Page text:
This weekend I conducted an empirically rigorous taste test of a highly rated Paula Deen pumpkin bar recipe (really a cake) from foodnetwork.com – one version with full fat and one with applesauce substituted for half the oil. My expert testers – four adults and six kids – ruled in favor of the applesauce version. A win all around – both healthier and yummier than the original.
I am health conscious, but I’m not one of these people that wants to make fat-free anything or sneak black beans into brownies. I like my food to maintain its integrity, and I prefer to cook food that isn’t excessively indulgent in its original form. But some recipes are prime candidates for healthy substitutions (whole wheat flour in carrot cake, for example), and I thought applesauce would complement pumpkin here and make for a nutritious substitution without sacrificing flavor.
I’ve never made a Paula Deen recipe before, and I don’t watch much TV. I chose this pumpkin bar recipe after coming across it online because I wanted something rich in pumpkin flavor, and this had a higher pumpkin-to-flour ratio than the many other pumpkin bread recipes I’d seen. I passed on Paula’s cream cheese frosting – several reviewers of the recipe said the cake was just as good unfrosted, and oddly enough my kids don’t like frosting.
I was just going to make an applesauce version, but I figured we’d all wonder how it compared to the original. So I made two half-batches, even though it meant twice as many bowls to wash. This is also a recipe, like my five minute chocolate cake, that makes an unusually large amount of batter. So it was easy to make two smaller cakes.
All-oil vs half-applesauce.
Child labor for mixing.
The applesauce cake was not quite as glossy as the oil cake, but I didn’t know if I’d be able to distinguish a difference after baking. A local bakery in Ohio, Beehive Bread, makes a killer pumpkin bread with chocolate chips that my family loves. So I put chocolate chips on half the applesauce cake so we could conduct a double taste test and also know which was which.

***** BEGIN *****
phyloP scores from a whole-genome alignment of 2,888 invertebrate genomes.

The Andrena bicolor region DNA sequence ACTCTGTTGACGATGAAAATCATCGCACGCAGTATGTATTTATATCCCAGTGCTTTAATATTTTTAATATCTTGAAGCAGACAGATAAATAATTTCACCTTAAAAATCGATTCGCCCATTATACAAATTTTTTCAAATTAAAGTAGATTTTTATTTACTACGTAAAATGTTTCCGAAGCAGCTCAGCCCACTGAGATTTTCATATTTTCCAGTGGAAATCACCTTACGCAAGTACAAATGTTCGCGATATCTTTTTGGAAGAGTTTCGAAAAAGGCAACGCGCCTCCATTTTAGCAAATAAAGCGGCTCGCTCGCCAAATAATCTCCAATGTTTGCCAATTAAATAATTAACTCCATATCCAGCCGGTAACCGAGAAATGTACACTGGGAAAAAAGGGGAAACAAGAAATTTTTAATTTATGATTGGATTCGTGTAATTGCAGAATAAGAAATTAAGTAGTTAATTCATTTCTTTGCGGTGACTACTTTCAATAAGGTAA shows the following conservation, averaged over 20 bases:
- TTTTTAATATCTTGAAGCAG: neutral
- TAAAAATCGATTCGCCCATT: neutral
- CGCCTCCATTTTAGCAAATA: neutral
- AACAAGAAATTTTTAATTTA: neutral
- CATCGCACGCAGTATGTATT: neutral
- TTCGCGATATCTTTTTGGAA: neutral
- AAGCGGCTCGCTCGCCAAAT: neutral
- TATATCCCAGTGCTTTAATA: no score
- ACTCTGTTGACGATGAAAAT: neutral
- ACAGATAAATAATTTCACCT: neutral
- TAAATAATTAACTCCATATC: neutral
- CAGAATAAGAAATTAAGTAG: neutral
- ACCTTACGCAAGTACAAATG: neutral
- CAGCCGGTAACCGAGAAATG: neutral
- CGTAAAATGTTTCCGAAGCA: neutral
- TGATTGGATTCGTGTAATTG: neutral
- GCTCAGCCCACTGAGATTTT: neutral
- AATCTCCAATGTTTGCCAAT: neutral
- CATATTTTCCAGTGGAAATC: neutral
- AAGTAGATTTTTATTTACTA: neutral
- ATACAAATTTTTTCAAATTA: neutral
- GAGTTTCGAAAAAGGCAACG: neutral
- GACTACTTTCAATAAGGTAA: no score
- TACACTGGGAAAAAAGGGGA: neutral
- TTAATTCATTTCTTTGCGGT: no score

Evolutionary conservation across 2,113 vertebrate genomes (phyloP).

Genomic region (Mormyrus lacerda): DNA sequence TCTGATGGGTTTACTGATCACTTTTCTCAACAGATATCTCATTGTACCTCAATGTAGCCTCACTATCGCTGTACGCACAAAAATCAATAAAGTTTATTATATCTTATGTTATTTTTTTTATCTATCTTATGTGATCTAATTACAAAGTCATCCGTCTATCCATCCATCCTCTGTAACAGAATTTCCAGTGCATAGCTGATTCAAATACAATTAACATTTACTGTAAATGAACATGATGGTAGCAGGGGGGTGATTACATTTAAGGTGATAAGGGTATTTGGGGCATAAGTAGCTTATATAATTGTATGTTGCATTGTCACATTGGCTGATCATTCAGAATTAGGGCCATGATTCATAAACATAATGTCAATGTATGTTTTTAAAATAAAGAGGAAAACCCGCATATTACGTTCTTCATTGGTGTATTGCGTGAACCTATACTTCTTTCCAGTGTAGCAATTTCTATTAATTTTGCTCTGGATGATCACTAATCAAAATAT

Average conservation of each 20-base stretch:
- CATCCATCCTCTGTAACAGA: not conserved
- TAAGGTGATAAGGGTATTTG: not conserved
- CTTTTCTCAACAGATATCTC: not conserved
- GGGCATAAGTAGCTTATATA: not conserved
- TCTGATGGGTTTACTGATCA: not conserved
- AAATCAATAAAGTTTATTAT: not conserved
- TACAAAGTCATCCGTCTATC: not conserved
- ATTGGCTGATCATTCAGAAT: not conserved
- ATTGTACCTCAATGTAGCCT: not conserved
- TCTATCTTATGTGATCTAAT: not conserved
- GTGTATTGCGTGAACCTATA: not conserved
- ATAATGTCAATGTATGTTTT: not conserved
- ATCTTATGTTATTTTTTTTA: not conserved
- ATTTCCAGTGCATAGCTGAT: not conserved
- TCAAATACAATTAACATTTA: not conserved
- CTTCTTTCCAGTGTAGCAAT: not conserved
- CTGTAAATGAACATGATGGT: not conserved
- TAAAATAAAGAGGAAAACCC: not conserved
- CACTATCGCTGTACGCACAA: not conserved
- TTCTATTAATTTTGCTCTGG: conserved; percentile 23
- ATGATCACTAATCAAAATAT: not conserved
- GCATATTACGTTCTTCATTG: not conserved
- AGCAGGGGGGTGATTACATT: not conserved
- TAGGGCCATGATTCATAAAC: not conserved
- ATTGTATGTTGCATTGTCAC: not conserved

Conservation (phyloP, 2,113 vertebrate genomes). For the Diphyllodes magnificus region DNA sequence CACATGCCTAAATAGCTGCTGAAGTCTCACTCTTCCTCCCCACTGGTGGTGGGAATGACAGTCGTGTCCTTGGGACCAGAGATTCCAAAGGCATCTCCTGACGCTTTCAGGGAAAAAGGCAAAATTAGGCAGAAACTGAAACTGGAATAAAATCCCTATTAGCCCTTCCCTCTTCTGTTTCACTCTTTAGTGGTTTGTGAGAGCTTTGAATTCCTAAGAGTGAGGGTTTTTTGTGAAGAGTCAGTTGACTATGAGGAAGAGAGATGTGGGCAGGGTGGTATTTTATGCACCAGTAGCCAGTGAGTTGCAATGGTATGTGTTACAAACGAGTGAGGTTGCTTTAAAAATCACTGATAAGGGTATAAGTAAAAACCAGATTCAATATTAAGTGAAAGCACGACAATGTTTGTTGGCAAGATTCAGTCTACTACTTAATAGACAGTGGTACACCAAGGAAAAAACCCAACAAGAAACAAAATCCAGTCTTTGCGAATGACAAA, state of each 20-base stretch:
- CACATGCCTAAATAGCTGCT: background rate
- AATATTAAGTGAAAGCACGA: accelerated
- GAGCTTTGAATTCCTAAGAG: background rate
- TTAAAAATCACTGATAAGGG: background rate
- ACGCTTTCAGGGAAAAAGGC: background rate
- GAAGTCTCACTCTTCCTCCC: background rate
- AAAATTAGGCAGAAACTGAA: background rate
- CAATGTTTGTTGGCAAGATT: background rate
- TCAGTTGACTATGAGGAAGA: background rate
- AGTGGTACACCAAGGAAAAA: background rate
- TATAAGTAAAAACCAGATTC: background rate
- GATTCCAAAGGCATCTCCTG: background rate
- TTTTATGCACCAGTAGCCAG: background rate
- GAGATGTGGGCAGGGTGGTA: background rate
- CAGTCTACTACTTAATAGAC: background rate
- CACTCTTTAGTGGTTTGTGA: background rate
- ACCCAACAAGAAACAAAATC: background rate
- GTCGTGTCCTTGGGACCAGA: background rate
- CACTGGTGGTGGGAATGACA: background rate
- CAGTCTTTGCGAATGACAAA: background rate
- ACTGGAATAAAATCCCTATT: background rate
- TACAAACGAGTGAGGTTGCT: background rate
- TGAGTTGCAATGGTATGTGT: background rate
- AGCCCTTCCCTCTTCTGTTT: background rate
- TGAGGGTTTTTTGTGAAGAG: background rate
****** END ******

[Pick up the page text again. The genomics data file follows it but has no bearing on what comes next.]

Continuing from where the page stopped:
Baked cakes, looking pretty darned identical. I could feel the applesauce cake was slightly springier when I cut it, and the edges did not have the very slight crispness that the all-oil cake had. The interior crumb and color looked the same.
In the taste test, everyone was either neutral on which version they liked best or in favor of the applesauce version. No one preferred the all-oil cake. And even my chocolate fans liked the pumpkin cake better without. It’s that good.
I tested the next day as well, thinking that the all-oil cake might hold up better over time. But we still liked the applesauce version better. I would have continued the longevity test, but the cake didn’t last past the second day.
Pumpkin applesauce cake
Adapted from Paula Deen’s pumpkin bar recipe. A moist cake with fall flavors. Half the fat of the original and just as good.
- 4 eggs
- 1 2/3 cups sugar
- 1/2 cup oil
- 1/2 cup applesauce
- 15-ounce can pumpkin
- 2 cups all-purpose flour
- 2 teaspoons baking powder
- 1 teaspoon baking soda
- 2 teaspoons ground cinnamon
- 1 teaspoon salt
- Preheat the oven to 350 degrees F.
- In a large mixing bowl, combine the eggs, sugar, oil, applesauce and pumpkin. Mix well.
- In separate bowl mix the flour, baking powder, baking soda, cinnamon and salt.
- Add the dry ingredients to the pumpkin mixture and mix until thoroughly combined and the batter is smooth.
- Spread the batter into a greased 13″x10″ baking pan, or two 8″x8″ baking pans. Bake until toothpick in center comes out clean, 30-40 minutes. Dust with powdered sugar before serving, or cool completely before icing.
- 3-ounce package cream cheese, softened
- 1/2 cup butter or margarine, softened
- 2 cups powdered sugar
- 1 teaspoon vanilla extract
- Combine the cream cheese and butter in a medium bowl with an electric mixer until smooth.
- Add the sugar and mix at low speed until combined.
- Stir in the vanilla and mix again. Spread on cooled pumpkin cake.
- Also make good cupcakes (approximately 24) or a sheet cake in a 10″x15″ jelly roll pan.
- Cake takes well to being cooled in refrigerator.
- Fans of a spicier cake may want to increase the cinnamon or add nutmeg, ginger or cloves to the mix.
Here’s the link to a printable version of the recipe: pumpkin applesauce cake for printing.
This work is licensed under a Creative Commons Attribution 4.0 International License.